Ireland fullback Jordan Larmour has scored a fine solo try as they claimed a deserved 24-14 bonus-point victory over defending champions Wales in a bruising encounter that lifted the hosts to the top of the Six Nations.
“I firmly believe that any mans finest hour, the greatest fulfilment of all that he holds dear, is that moment when he has worked his heart out in a good cause and lies exhausted on the field of battle – victorious.”
These immortal words echoed by the legendary hall of fame American football coach Vince Lombardi should already be whispers into the Welsh players’ ears at practice this week by head coach Warren Gatland.
Sunday’s titanic battle with the Irish on St Patricks Day at the Principality Stadium in Cardiff could be one for the record books, more so for Wales and especially Gatland. They stand on the precipice of glory, a piece of history of their own making and a genuine marker that they are the absolute real deal for the World Cup.
A triple crown, a grand slam and the Six Nations title are 80 minutes away for Gatland and his men, and having been the head coach for what will be his tenth Six Nations campaign, it would simply be the cliched fairy tale ending. After this season Wales will have a new man in charge in 2020, and what better way to say goodbye in a sense than with a win for coach.
Gatland has often been criticised over his career for his particular brand of rugby, but no-one can deny the success and resilience he has forged within his teams over the seasons. His longevity is remarkable given the cutthroat nature of professional sport and represents the mark of his methods by keeping his players engaged throughout his tenure – they play for him because they believe in him.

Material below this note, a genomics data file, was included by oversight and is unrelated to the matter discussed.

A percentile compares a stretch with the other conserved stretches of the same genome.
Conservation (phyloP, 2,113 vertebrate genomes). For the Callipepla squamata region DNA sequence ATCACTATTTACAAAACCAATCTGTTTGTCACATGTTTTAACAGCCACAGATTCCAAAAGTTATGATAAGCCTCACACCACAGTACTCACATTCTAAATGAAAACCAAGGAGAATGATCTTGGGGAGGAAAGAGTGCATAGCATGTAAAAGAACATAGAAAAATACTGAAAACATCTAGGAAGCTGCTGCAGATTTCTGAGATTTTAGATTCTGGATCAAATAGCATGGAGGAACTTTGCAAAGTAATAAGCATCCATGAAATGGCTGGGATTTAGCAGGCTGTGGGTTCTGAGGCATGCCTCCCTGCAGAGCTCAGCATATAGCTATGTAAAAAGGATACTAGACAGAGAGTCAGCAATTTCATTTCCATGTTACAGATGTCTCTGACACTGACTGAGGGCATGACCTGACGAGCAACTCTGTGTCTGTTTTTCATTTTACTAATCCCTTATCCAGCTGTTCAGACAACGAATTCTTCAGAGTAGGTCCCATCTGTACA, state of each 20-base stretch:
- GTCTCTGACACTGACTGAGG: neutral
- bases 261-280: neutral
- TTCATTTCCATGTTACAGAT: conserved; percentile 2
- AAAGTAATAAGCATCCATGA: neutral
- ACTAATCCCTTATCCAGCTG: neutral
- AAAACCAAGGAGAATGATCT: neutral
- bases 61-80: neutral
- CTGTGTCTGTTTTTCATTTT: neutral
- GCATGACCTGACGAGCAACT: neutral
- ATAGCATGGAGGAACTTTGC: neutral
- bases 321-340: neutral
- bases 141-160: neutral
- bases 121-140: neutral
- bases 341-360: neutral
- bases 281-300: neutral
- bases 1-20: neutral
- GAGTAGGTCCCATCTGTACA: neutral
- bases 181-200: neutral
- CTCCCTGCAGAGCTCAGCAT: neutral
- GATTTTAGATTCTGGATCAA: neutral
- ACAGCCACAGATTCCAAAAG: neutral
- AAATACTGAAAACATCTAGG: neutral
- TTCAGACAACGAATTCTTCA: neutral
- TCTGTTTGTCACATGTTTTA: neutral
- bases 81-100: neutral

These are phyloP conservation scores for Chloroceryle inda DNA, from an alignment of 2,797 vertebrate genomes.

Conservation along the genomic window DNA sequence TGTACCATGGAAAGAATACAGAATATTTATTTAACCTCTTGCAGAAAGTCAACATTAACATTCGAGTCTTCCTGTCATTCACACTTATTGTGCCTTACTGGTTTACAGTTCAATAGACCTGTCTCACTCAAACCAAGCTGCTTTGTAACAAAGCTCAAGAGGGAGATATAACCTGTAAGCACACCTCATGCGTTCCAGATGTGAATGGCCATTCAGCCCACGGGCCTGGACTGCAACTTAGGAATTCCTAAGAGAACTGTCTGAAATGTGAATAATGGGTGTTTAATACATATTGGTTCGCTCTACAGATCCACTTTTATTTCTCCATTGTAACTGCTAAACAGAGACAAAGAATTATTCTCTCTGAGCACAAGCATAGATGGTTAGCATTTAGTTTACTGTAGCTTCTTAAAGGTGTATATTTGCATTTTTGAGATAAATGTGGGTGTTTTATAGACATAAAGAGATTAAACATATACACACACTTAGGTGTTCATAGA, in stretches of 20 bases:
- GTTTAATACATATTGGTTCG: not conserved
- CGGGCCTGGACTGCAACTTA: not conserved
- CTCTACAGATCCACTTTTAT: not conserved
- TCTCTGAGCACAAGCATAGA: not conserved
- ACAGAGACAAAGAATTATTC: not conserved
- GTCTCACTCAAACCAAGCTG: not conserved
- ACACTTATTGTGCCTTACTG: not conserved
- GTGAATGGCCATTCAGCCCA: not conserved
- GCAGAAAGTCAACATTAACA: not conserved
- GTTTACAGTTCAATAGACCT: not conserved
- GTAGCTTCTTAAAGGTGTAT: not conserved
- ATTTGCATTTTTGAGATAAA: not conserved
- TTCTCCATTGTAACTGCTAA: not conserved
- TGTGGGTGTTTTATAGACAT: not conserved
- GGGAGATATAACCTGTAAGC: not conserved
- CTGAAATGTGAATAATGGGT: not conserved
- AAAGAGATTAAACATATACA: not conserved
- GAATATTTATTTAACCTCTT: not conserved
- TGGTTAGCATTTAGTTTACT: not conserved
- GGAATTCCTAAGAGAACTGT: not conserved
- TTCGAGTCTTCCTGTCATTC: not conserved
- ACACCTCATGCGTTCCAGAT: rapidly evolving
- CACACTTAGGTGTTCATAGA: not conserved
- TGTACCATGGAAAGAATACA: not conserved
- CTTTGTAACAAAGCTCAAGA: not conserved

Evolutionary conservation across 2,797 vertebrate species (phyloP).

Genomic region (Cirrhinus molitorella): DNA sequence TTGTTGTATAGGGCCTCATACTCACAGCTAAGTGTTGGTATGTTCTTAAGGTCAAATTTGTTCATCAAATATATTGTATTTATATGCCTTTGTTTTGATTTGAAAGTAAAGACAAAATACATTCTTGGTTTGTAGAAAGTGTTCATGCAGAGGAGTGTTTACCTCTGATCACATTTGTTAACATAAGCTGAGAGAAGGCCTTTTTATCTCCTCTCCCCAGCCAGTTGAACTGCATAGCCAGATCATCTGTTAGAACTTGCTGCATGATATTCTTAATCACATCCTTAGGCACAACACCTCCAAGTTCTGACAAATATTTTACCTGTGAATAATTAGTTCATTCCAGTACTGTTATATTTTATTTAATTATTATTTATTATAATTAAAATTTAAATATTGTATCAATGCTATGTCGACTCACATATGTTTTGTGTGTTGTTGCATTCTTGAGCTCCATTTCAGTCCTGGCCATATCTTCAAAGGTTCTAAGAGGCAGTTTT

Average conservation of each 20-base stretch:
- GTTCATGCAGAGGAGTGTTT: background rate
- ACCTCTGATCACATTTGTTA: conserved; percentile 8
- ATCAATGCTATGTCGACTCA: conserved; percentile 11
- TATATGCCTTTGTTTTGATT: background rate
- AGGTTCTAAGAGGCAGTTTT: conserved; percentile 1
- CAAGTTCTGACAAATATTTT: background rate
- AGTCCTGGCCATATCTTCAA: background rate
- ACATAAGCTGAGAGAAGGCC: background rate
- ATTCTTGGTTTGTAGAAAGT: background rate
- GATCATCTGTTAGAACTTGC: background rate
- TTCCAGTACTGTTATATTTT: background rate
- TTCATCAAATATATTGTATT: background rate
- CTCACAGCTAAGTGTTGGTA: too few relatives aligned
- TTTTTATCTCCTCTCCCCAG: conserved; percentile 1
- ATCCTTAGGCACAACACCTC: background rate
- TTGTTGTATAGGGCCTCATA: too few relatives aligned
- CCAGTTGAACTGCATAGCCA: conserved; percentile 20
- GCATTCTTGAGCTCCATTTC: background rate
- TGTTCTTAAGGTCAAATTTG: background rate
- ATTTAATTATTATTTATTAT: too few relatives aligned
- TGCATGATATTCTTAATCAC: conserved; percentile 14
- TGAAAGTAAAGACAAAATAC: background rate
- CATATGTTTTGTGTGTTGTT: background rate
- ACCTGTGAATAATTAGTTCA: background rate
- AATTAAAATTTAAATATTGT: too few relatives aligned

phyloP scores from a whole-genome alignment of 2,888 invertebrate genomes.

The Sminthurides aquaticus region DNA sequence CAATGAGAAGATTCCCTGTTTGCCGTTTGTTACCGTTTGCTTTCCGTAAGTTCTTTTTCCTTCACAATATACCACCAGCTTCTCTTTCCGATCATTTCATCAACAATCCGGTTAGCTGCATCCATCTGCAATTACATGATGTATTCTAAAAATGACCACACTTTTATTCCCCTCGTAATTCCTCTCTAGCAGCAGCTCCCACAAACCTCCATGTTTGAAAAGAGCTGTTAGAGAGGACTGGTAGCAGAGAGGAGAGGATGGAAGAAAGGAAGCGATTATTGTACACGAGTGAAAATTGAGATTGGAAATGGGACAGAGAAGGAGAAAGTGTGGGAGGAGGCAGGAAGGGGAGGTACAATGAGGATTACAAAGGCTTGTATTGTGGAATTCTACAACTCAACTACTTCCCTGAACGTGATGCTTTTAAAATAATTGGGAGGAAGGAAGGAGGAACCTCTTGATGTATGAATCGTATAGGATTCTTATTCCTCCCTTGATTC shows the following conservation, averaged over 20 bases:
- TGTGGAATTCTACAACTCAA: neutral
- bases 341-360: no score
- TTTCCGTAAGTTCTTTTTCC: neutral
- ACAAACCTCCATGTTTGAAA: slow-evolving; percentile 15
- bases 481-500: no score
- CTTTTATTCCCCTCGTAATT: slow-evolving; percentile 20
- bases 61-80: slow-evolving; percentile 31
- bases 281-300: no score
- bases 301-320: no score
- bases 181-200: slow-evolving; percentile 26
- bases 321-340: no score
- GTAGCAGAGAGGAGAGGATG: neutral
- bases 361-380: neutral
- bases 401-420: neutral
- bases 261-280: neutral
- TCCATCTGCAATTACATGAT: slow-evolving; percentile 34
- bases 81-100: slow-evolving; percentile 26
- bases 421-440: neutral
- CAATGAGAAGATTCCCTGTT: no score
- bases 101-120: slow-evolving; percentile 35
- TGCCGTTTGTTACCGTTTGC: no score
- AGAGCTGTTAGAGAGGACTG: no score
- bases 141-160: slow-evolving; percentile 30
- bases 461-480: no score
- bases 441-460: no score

Critics have labelled the Wales campaign so far as unconvincing due to the perceived scrappy nature of the overall performances, but you’re never going to have it all your own way in any rugby match. However, the key element in their performances is they’ve won when they shouldn’t have, and that is what great teams do.
Wales have created and taken their chances, scored when they had momentum and, most pertinently, defended impeccably when they didn’t have the ball throughout the campaign.
In essence they have flown under the radar and that has certainly helped keep attention off them until now. This Sunday, however, they will be firm favourites and need to deal with that different type of pressure before any champagne is taken out of the ice.
Gatland could be in line to win his third Six Nations title, which would put him as the only standout coach to have done so. An argument could then be made he is the greatest Six Nations coach of all time. To do it in the professional era would be some achievement.
Yet he is not one for personal accolades. What will be of concern to Gatland will be how his team handle the occasion of it all. Sport is littered with examples of possible fairytale endings and final, perfect goodbyes for coaches and players that on the day are undone by the overwhelming nature of the grand occasion.
It will be a true litmus test of their quality as a team and their mental psyche for aspirations of a World Cup title on Sunday. Ireland are the defending champions and certainly haven’t got their game going as they would have expected to this year, but they certainly aren’t going to budge an inch and will have some confidence restored and boosted if they win for later in the year.
The truly great teams have seized their grand finals and big occasions by taking control of the game and not allowing the day to distract them from their purpose. As the week progresses I believe those Vince Lombardi whispers will have become progressively louder and be ringing in the Welsh players’ ears come Sunday afternoon.